This content is from: Portfolio

The Morning Brief: SAC to Stay In Business...For Now

It’s official: SAC Capital Advisors is not going out of business...at least not right now. Federal prosecutors and lawyers for Steven Cohen’s hedge fund firm reached a formal agreement to allow the firm to operate while the criminal case against it proceeds, according to Reuters, citing a source briefed on the matter. Under the deal, SAC must retain the vast majority of Cohen’s assets.


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For a low-rent retailer, J.C. Penney has sure gotten a lot of attention from billionaires who probably haven’t shopped there in decades. Late Friday afternoon, Richard Perry’s Perry Corp. hedge fund firm said it owned 7.26 percent of the embattled retailer. It paid between $14.50 and nearly $18 for its 16 million shares between June 12 and August 1. Perry bought three-quarters of the stake in June, however. In its filing, Perry also said it has long credit exposure to Penney through derivative transactions that do not provide voting power.

Earlier in the day, William Ackman’s Pershing Square Capital Management requested that retailer’s board get rid of chairman Tom Engibous. Ackman said the board isn’t functioning effectively, major personnel decisions are being made without the advice of all directors and important financial information is being withheld from him, according to a letter obtained by Bloomberg. On Thursday, Pershing Square sent a letter urging the retailer’s board to find a permanent chief executive officer. According to CNBC, Ackman told the board he is “very concerned” about the retailer’s future and is concerned they are taking too long to replace Mike Ullman, who was brought in on an interim basis in April after J.C. Penney fired former Apple executive Ron Johnson. Meanwhile, on Friday afternoon Starbucks founder Howard Schultz called on the J.C. Penney board to get rid of Ackman as a director. The stock slumped nearly 6 percent, to $12.87, on Friday after surging more than 7 percent on Thursday.


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Separately, Perry Corp. reported that it boosted the value of its equity portfolio to $3.9 billion at the end of the second quarter, from $3.15 billion three months earlier. Its largest holding is a $650 million bet on calls on an exchange-traded fund that tracks the S&P 500. It also has a $465 million position in puts on the iShares ETFs that track the U.S. real estate market. His next biggest long positions are in shares of American International Group and Fedex.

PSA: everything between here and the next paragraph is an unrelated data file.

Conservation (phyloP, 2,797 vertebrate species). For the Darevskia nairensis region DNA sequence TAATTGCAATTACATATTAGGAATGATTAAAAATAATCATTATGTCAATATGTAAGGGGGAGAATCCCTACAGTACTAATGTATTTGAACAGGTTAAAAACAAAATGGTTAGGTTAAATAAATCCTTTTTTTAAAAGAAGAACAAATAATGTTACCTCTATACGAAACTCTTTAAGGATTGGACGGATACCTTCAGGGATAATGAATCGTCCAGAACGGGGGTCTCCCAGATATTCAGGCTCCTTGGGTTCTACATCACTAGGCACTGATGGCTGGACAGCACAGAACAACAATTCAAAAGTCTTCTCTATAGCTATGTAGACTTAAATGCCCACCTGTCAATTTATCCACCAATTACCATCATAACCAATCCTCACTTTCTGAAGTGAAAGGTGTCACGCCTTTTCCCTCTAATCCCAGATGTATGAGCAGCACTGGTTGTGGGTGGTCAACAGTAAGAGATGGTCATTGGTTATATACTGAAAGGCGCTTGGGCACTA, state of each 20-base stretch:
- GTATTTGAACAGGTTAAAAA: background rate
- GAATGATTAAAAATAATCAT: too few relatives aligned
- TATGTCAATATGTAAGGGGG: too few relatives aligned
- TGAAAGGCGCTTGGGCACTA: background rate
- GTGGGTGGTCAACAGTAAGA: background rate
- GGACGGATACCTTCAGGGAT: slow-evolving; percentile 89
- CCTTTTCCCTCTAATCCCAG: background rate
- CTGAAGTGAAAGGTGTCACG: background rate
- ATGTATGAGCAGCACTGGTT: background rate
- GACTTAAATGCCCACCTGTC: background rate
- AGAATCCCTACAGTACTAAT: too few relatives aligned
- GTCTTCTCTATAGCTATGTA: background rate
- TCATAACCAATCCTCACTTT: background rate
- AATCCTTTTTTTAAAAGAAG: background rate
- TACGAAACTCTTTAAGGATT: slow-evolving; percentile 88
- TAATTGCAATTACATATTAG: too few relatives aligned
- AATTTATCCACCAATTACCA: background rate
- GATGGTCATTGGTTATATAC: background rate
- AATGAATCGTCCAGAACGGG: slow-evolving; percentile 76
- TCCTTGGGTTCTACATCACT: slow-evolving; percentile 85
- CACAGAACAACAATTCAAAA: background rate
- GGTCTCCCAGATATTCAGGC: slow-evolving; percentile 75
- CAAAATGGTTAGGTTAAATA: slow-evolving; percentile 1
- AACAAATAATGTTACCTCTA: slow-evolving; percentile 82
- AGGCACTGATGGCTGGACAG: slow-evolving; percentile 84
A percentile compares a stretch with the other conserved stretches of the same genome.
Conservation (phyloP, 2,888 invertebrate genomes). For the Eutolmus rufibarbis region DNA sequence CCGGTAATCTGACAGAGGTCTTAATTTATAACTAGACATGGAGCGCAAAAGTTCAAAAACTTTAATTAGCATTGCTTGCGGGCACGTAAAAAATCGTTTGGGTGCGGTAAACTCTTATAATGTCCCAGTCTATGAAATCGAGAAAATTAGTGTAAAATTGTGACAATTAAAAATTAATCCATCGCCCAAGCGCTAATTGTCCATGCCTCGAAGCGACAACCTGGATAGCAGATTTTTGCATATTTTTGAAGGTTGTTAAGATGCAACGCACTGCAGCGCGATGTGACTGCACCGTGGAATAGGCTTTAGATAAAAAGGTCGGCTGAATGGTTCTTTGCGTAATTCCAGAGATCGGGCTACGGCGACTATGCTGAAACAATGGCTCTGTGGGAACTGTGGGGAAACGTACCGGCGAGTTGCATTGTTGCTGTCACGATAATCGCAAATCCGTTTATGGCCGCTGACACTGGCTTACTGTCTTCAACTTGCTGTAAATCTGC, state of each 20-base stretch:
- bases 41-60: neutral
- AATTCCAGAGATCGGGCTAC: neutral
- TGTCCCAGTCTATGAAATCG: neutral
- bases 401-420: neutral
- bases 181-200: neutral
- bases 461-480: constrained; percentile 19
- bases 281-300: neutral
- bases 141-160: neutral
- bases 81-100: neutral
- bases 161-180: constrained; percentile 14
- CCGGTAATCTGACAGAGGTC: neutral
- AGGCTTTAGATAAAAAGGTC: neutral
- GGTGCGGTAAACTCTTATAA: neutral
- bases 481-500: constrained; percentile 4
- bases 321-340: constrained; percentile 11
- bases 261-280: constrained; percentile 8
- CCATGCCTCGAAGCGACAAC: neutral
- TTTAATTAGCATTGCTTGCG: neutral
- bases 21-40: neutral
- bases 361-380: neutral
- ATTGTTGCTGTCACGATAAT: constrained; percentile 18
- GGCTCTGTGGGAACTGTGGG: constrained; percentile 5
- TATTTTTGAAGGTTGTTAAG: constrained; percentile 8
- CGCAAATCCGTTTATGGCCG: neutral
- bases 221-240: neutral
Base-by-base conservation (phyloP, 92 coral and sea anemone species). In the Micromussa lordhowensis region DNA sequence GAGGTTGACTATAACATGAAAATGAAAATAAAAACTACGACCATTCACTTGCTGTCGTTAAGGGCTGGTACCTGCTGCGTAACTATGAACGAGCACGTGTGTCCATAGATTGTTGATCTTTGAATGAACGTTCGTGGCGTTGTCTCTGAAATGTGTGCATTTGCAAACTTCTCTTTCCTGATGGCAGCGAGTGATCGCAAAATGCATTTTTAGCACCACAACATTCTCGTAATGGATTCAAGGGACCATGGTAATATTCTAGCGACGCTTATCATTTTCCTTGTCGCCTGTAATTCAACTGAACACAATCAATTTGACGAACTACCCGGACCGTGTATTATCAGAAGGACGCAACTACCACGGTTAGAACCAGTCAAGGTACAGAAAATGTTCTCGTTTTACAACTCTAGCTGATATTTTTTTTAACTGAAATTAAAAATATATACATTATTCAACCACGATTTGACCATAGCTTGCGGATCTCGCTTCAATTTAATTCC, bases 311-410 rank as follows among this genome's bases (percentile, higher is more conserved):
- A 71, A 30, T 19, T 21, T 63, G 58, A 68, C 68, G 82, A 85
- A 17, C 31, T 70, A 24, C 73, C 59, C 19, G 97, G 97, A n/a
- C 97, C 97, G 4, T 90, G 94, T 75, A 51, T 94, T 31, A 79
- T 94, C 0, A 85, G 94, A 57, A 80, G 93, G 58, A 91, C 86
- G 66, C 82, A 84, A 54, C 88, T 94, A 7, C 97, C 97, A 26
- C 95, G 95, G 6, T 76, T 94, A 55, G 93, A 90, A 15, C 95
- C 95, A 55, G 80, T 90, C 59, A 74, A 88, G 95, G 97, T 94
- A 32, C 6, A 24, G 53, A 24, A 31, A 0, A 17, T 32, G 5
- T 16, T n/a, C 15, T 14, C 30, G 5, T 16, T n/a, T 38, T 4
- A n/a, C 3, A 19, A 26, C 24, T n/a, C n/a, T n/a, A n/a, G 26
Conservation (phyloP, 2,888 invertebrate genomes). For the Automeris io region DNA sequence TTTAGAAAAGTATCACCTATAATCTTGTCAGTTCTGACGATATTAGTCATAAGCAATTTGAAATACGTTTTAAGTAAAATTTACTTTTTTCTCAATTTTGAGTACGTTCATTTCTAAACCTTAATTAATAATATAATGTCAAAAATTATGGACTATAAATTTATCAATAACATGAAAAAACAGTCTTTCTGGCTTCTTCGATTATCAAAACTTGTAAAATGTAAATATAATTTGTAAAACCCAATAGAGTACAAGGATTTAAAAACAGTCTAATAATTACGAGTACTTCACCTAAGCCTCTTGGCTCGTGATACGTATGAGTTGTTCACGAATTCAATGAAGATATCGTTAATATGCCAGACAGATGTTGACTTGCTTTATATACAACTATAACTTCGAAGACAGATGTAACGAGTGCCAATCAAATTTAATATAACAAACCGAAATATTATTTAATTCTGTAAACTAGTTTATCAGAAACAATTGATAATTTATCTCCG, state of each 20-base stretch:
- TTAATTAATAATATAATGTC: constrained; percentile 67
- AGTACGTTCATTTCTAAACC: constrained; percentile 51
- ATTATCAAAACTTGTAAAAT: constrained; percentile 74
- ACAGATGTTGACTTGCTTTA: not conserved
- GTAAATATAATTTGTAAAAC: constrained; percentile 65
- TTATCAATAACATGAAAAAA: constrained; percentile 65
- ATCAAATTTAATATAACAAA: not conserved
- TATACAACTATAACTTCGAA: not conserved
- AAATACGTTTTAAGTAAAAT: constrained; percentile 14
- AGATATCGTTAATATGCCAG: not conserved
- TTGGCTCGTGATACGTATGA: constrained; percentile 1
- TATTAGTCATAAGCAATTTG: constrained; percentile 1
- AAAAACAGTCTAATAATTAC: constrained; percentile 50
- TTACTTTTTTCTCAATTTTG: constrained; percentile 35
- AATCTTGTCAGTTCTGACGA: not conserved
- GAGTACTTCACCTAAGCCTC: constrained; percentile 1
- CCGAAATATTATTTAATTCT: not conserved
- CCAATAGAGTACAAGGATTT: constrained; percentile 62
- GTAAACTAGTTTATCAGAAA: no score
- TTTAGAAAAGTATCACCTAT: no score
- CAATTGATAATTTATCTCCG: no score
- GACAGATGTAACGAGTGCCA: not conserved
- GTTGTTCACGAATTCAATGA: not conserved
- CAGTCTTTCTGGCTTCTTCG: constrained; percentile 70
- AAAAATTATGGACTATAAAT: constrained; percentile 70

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Several entities controlled by David Einhorn’s Greenlight hedge fund on August 6 sold 1.5 million shares of Einstein Noah Restaurant Group for $15.52 per share. It still leaves the activist hedge fund with more than half of the outstanding shares.


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Starboard Value LP’s equities portfolio climbed nearly 30 percent, to $1.4 billion, at the end of the second quarter, compared with the prior three-month period. The hedge fund, managed by Jeffrey Smith’s firm Starboard Value, counted Smithfield Foods and Office Depot as its largest holdings. In June the activist hedge fund sent a letter to Smithfield’s board urging the food processor to seek a higher price for the company than the $34 a share offer from Shuanghui International Holdings that it agreed to on May 29. The hedge fund claims its sum-of-the parts value of the company’s operating divisions far exceeds the price of the stock. It is calling for a separation of its varied businesses. Meanwhile, Starboard is embroiled in a proxy fight with Office Depot.


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Priceline.com, one of the most popular stocks among hedge fund managers, rose nearly 4 percent to close at $969.89. On Friday several analysts raised their price targets on the stock, including Credit Suisse, which lifted its target to $1200 from $924 after the online travel company reported better than expected second quarter results. “Priceline.com is an open-ended growth story with minority share in its most-penetrated European market,” Credit Suisse stated in a note sent to clients Friday. The investment bank also cited the company’s penchant for gaining market share and its “compelling” valuation versus its peers.


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Investors pumped more than $3 billion of new capital into Asian hedge funds in the second quarter, according to the latest HFR Asian Hedge Fund Industry Report. Most of the new money went to equity hedge strategies and Japan-focused funds. This brought the total capital invested in the Asian hedge fund industry to over $98.4 billion, the highest level since 2007. Not surprisingly the HFRX Japan Index was the best performer in the second quarter, rising by 6.3 percent, bringing its six-month gain through June to 18.7 percent. The HFRX Asia Equally Weighted Index, which allocates pro-rata across developed, emerging and blended Asian exposures, gained 1.4 percent in the second quarter 9.9 percent for the year.

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